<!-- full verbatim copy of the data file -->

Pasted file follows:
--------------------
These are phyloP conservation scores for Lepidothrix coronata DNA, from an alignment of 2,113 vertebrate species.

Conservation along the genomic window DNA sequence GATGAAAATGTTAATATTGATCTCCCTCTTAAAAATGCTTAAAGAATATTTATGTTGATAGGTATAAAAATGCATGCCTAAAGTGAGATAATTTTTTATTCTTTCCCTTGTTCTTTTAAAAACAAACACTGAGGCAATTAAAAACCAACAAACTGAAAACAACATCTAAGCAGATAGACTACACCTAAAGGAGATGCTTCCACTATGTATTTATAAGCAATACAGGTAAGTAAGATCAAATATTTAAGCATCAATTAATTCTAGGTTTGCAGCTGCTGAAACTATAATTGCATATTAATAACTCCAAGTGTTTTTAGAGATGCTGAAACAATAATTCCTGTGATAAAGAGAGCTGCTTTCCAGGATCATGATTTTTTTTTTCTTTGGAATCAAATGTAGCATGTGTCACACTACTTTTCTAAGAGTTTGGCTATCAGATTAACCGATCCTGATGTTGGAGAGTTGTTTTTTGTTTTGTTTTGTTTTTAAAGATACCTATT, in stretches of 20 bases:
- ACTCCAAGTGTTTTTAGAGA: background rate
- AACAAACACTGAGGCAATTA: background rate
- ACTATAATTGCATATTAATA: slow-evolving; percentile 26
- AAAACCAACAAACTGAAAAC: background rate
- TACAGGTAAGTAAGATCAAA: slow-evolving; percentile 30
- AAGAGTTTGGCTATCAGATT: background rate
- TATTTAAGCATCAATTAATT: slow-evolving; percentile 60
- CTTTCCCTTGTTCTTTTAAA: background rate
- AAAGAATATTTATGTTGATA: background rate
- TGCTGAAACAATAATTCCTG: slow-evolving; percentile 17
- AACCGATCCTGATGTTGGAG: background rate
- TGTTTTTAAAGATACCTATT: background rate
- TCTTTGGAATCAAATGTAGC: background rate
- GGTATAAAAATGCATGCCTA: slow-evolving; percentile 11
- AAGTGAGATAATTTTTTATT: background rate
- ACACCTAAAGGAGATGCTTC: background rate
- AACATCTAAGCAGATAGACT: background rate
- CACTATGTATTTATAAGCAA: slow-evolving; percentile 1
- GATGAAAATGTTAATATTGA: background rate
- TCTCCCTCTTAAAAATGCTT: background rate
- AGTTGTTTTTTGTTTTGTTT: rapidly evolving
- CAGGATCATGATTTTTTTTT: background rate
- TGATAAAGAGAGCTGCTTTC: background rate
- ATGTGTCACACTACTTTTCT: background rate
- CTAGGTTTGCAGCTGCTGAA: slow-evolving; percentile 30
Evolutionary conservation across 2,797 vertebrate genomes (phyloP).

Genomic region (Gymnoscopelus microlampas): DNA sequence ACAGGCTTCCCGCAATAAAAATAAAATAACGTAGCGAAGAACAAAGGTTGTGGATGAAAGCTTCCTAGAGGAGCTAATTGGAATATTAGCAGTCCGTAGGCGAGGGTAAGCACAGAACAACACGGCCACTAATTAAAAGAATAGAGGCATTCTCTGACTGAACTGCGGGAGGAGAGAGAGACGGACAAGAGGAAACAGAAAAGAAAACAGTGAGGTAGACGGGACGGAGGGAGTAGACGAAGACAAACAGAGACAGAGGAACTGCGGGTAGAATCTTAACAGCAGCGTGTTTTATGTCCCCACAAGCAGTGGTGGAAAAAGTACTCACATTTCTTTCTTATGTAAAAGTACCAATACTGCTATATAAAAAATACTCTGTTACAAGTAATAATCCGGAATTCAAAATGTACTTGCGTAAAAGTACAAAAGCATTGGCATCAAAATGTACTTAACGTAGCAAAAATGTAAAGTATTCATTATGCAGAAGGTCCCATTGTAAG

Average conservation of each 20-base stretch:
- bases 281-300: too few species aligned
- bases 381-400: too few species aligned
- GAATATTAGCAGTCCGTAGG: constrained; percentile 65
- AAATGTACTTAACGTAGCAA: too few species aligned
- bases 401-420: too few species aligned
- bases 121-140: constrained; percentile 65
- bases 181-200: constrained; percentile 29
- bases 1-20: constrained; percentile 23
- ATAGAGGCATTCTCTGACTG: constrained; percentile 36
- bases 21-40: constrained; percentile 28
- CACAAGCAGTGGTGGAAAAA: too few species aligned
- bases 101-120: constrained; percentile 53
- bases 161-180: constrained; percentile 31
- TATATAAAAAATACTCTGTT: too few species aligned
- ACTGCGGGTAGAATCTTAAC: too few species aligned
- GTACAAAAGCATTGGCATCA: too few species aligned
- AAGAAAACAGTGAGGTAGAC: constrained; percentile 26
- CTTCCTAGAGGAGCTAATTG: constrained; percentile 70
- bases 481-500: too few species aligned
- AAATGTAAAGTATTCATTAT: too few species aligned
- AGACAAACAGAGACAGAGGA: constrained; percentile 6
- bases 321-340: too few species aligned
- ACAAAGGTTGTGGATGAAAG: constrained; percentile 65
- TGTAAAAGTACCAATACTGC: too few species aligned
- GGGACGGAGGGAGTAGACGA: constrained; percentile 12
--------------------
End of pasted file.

These are phyloP conservation scores for Lepidothrix coronata DNA, from an alignment of 2,113 vertebrate species.

Conservation along the genomic window DNA sequence GATGAAAATGTTAATATTGATCTCCCTCTTAAAAATGCTTAAAGAATATTTATGTTGATAGGTATAAAAATGCATGCCTAAAGTGAGATAATTTTTTATTCTTTCCCTTGTTCTTTTAAAAACAAACACTGAGGCAATTAAAAACCAACAAACTGAAAACAACATCTAAGCAGATAGACTACACCTAAAGGAGATGCTTCCACTATGTATTTATAAGCAATACAGGTAAGTAAGATCAAATATTTAAGCATCAATTAATTCTAGGTTTGCAGCTGCTGAAACTATAATTGCATATTAATAACTCCAAGTGTTTTTAGAGATGCTGAAACAATAATTCCTGTGATAAAGAGAGCTGCTTTCCAGGATCATGATTTTTTTTTTCTTTGGAATCAAATGTAGCATGTGTCACACTACTTTTCTAAGAGTTTGGCTATCAGATTAACCGATCCTGATGTTGGAGAGTTGTTTTTTGTTTTGTTTTGTTTTTAAAGATACCTATT, in stretches of 20 bases:
- ACTCCAAGTGTTTTTAGAGA: background rate
- AACAAACACTGAGGCAATTA: background rate
- ACTATAATTGCATATTAATA: slow-evolving; percentile 26
- AAAACCAACAAACTGAAAAC: background rate
- TACAGGTAAGTAAGATCAAA: slow-evolving; percentile 30
- AAGAGTTTGGCTATCAGATT: background rate
- TATTTAAGCATCAATTAATT: slow-evolving; percentile 60
- CTTTCCCTTGTTCTTTTAAA: background rate
- AAAGAATATTTATGTTGATA: background rate
- TGCTGAAACAATAATTCCTG: slow-evolving; percentile 17
- AACCGATCCTGATGTTGGAG: background rate
- TGTTTTTAAAGATACCTATT: background rate
- TCTTTGGAATCAAATGTAGC: background rate
- GGTATAAAAATGCATGCCTA: slow-evolving; percentile 11
- AAGTGAGATAATTTTTTATT: background rate
- ACACCTAAAGGAGATGCTTC: background rate
- AACATCTAAGCAGATAGACT: background rate
- CACTATGTATTTATAAGCAA: slow-evolving; percentile 1
- GATGAAAATGTTAATATTGA: background rate
- TCTCCCTCTTAAAAATGCTT: background rate
- AGTTGTTTTTTGTTTTGTTT: rapidly evolving
- CAGGATCATGATTTTTTTTT: background rate
- TGATAAAGAGAGCTGCTTTC: background rate
- ATGTGTCACACTACTTTTCT: background rate
- CTAGGTTTGCAGCTGCTGAA: slow-evolving; percentile 30
Evolutionary conservation across 2,797 vertebrate genomes (phyloP).

Genomic region (Gymnoscopelus microlampas): DNA sequence ACAGGCTTCCCGCAATAAAAATAAAATAACGTAGCGAAGAACAAAGGTTGTGGATGAAAGCTTCCTAGAGGAGCTAATTGGAATATTAGCAGTCCGTAGGCGAGGGTAAGCACAGAACAACACGGCCACTAATTAAAAGAATAGAGGCATTCTCTGACTGAACTGCGGGAGGAGAGAGAGACGGACAAGAGGAAACAGAAAAGAAAACAGTGAGGTAGACGGGACGGAGGGAGTAGACGAAGACAAACAGAGACAGAGGAACTGCGGGTAGAATCTTAACAGCAGCGTGTTTTATGTCCCCACAAGCAGTGGTGGAAAAAGTACTCACATTTCTTTCTTATGTAAAAGTACCAATACTGCTATATAAAAAATACTCTGTTACAAGTAATAATCCGGAATTCAAAATGTACTTGCGTAAAAGTACAAAAGCATTGGCATCAAAATGTACTTAACGTAGCAAAAATGTAAAGTATTCATTATGCAGAAGGTCCCATTGTAAG

Average conservation of each 20-base stretch:
- bases 281-300: too few species aligned
- bases 381-400: too few species aligned
- GAATATTAGCAGTCCGTAGG: constrained; percentile 65
- AAATGTACTTAACGTAGCAA: too few species aligned
- bases 401-420: too few species aligned
- bases 121-140: constrained; percentile 65
- bases 181-200: constrained; percentile 29
- bases 1-20: constrained; percentile 23
- ATAGAGGCATTCTCTGACTG: constrained; percentile 36
- bases 21-40: constrained; percentile 28
- CACAAGCAGTGGTGGAAAAA: too few species aligned
- bases 101-120: constrained; percentile 53
- bases 161-180: constrained; percentile 31
- TATATAAAAAATACTCTGTT: too few species aligned
- ACTGCGGGTAGAATCTTAAC: too few species aligned
- GTACAAAAGCATTGGCATCA: too few species aligned
- AAGAAAACAGTGAGGTAGAC: constrained; percentile 26
- CTTCCTAGAGGAGCTAATTG: constrained; percentile 70
- bases 481-500: too few species aligned
- AAATGTAAAGTATTCATTAT: too few species aligned
- AGACAAACAGAGACAGAGGA: constrained; percentile 6
- bases 321-340: too few species aligned
- ACAAAGGTTGTGGATGAAAG: constrained; percentile 65
- TGTAAAAGTACCAATACTGC: too few species aligned
- GGGACGGAGGGAGTAGACGA: constrained; percentile 12